The potential risks that genetic studies pose for individual participants are commonly required in informed consent documents by funding agencies and institutional ethics review boards charged with protecting human subjects. For this reason, most experienced investigators are familiar with them. However, these risks are to be contrasted with culturally specific risks that include discrimination or stigmatization of a study population, as well as adverse associations that may be detrimental to the population. Comprehensive consideration of these matters is beyond the primary scope of this book, but they should be addressed because of their importance to the assessment of the effect of ethnogeographic factors on human drug response. The brief comments that follow rely mainly on the writings and recommendations of authors whose primary expertise concerns these issues.10,19,99,100
Various types of culturally specific risks should be distinguished. They include what have been termed ''external'' risks, that is, harms that are inflicted by individuals who are not members of the study population. Perhaps the most important of these is overt racism. Populations with unique legal and political status might also be challenged by genetic findings. Genetic information might also undermine a group's ability to assert legal claims for land or for items of cultural inheritance based on oral history or tradition. Such information can also be interpreted by members of a study population in a manner that can disrupt the established social order of their shared community. Moreover, certain targeted genetic screening programs have raised concerns that can present barriers to broad participation in beneficial tests. Because they are culturally defined, outsiders may not be able to anticipate such risks.
Another type of risk involves the potential for disruption of existing relationships within families or between social groups that may arise from recruitment of community members for any purpose as part of a study, but particularly for matters relating to health. Additionally, genetic tests that are meant to identify predisposition to disease may be viewed as interfering with or usurping traditional functions for prevention in the community. The modification of research designs may be necessary to accommodate specific concerns.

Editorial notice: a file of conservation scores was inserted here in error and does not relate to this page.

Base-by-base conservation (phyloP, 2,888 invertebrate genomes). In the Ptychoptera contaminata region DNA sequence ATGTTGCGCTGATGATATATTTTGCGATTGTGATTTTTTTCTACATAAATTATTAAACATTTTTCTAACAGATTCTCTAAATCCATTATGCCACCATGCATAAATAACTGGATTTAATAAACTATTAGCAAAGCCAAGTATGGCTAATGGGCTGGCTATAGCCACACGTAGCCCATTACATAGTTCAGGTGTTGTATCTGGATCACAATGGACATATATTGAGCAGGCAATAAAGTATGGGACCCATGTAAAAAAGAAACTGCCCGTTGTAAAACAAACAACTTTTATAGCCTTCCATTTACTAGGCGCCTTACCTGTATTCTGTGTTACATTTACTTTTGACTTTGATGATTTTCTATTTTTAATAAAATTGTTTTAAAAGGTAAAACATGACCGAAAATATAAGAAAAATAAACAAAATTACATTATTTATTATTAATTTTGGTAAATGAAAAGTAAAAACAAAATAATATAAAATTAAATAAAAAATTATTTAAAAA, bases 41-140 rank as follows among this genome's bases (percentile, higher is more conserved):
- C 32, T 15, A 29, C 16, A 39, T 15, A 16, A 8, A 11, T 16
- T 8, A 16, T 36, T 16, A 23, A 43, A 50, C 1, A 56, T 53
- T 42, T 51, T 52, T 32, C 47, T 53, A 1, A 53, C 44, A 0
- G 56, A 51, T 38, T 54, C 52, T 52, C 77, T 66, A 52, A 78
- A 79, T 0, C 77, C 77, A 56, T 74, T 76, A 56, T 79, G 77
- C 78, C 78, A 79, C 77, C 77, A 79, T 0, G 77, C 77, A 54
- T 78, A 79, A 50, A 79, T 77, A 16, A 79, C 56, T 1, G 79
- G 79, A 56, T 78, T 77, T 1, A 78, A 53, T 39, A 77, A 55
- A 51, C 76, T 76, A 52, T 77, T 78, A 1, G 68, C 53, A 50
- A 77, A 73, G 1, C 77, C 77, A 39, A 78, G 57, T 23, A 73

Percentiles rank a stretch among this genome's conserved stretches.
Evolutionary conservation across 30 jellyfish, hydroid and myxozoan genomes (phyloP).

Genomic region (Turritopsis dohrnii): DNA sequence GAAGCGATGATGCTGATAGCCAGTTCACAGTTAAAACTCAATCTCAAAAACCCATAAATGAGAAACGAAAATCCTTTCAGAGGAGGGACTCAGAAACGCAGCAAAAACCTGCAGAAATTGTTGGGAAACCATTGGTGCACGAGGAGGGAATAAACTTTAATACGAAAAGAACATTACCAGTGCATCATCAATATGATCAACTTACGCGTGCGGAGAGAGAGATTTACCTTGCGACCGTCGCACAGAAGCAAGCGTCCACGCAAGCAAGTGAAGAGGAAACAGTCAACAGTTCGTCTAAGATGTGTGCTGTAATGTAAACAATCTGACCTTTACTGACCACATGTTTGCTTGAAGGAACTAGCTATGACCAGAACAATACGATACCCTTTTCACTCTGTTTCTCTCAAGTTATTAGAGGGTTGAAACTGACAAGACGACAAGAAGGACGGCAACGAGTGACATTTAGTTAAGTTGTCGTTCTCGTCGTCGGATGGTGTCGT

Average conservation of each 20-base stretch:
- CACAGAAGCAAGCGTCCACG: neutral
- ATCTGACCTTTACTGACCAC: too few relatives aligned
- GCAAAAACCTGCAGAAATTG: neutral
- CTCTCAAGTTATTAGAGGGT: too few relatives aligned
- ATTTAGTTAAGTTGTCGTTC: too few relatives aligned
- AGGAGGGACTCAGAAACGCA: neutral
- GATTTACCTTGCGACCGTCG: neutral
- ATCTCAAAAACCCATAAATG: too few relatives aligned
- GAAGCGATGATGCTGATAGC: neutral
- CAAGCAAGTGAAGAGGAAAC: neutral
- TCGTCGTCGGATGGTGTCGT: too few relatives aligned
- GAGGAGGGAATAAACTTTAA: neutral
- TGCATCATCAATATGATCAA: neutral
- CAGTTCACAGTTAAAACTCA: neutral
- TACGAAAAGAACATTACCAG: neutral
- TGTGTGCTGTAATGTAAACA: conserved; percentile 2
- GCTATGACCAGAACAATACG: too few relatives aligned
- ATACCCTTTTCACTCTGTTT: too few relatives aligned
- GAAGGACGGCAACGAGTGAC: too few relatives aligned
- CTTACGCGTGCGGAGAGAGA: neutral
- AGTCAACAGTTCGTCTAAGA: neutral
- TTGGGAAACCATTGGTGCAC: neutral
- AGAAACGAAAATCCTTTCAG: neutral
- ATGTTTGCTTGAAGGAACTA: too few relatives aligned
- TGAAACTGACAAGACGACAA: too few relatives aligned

Publication of genetic findings can also disrupt existing social arrangements, especially if the study populations are powerless to contest claims made about them. To suggest, for example, that a socially homogeneous population is biologically, and hence ancestrally more heterogeneous than previously thought could affect the social standing of an entire community. In one study, genealogical research combined with linkage analysis indicated a significantly greater admixture of European heritage that was acknowledged by the study participants. Claims to Native ancestry were thereby reduced, which in turn threatened opportunities for leadership in the community.
Investigators with experience in working with indigenous communities have learned that a research study that bypasses a community's decision-making process by relying solely on individual informed consent presents a risk that may undermine moral authority within the community. Individuals who decide to participate in a study on this basis may invite problems where a process of collective decision making is customary prior to individual choice. If individuals voice their opinions before a community consensus emerges, it may call into question both the authority of that consensus and the collective decision-making process that produced it. On the other hand, decisions by outsiders or by arbi trarily selected local representatives can be equally hazardous to the performance of the study.
Researchers who engage constituents of a prospective study population in a more thorough discussion of a proposed study than is gained by a standard informed consent statement can be helpful in clarifying the goals and approaches to the study. Members of the population to be studied may help to identify and minimize risks that may not be obvious to outsiders. Unarticulated concerns and fears may come to light that can lead to controversy and undermine recruitment participants, or their willingness to embrace diagnostic and therapeutic methods developed from the study. By learning how members of diverse study populations perceive risk, investigators will improve their chances of assessing specific benefits that information on human genetic variation offers and of communicating risks that may be associated with such variation.
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